Mentoring may be one of the latest buzzwords that is capturing attention on whiteboards all over the country but it is anything but new in the business environment. What is new is the utilization of mentoring to help women, visible minorities and people with disabilities and the fact that mentoring is no longer an informal activity but one that is actively encouraged and supported by senior management.
At its most basic level a mentor is simply a person who has more experience than someone else, usually younger or newer in the workplace, and is willing to share that experience with them. In business a mentor can pass on what they have learned and how they achieved success, and sometimes stumbled, in their career so far. They can also help introduce someone to their friends and network and provide encouragement and advice as their mentee learns and grows.
A mentor however is not a coach. A coach acts as a facilitator to help their client find the answers and the wisdom within themselves. A mentor on the other hand will share their personal insights and provide advice and guidance to their mentee. Coaches may offer advice and suggestions about getting in the door but mentors help push the career doors wide open.
Mentoring can be a particularly useful tool for women, visible minorities and people with disabilities because the emphasis of mentoring is on being inclusive and in bringing the mentee further inside the workings of an organization. In many cases the doors to the executive boardroom are not as easily accessible to these groups because of old systems and even older old boys networks. This can become a barrier to advancement especially for women and having someone who has been there before is a great encouragement to aim and reach higher than without this support.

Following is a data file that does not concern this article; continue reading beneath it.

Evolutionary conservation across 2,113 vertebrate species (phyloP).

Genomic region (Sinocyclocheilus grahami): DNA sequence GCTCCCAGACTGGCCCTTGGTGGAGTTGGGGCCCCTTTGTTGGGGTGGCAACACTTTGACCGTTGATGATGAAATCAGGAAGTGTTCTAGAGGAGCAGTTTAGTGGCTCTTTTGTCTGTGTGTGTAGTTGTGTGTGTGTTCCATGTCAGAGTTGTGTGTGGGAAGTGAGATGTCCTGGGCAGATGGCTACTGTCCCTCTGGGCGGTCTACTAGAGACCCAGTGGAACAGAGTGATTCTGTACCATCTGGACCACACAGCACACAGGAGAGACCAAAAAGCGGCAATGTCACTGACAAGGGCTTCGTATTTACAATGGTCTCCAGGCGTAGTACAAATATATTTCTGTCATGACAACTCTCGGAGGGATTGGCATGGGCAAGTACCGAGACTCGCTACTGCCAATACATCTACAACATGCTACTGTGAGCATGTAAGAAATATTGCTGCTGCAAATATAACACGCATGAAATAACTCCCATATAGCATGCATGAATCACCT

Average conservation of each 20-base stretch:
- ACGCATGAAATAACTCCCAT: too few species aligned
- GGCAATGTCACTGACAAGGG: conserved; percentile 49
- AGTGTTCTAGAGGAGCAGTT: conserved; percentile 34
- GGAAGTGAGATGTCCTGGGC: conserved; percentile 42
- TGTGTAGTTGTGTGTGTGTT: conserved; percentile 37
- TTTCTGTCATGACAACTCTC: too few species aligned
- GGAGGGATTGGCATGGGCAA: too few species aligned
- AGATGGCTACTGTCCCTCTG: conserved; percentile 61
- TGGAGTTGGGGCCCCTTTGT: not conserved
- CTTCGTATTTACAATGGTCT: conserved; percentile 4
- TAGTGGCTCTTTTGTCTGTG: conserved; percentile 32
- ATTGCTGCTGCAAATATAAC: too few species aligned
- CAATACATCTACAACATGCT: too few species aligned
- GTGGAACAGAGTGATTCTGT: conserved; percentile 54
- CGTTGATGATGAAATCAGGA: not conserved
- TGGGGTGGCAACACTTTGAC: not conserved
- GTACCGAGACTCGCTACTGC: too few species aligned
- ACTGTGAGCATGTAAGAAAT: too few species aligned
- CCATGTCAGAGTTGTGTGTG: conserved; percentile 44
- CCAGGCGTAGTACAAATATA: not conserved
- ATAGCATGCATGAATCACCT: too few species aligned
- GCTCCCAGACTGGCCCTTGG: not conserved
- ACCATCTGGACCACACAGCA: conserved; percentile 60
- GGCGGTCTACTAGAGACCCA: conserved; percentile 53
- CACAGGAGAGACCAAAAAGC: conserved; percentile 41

It is easy to understand how a mentee would benefit from having a mentor but what does a mentor get out of this process? According to many who have participated in a mentoring program there are just as many benefits to the mentor. First of all they get acknowledged by the organization for their particular expertise. Secondly they realize that even if they have but a few more years of active work that they are still a valuable asset to the organization.
But most of all mentors also grow through the mentoring process. Sometimes this comes from looking at the organization or problems from a younger, less experienced, but also perhaps less jaded eyes that are open to new solutions to old problems. And sometimes it is just from the synergy that is created when two very different heads work on the same issues. Both learn from the process.
Mentoring works. For everybody.
Mike Martin is a freelance writer and workplace wellness consultant. He is the author of Change the Things You Can: Dealing With Difficult People.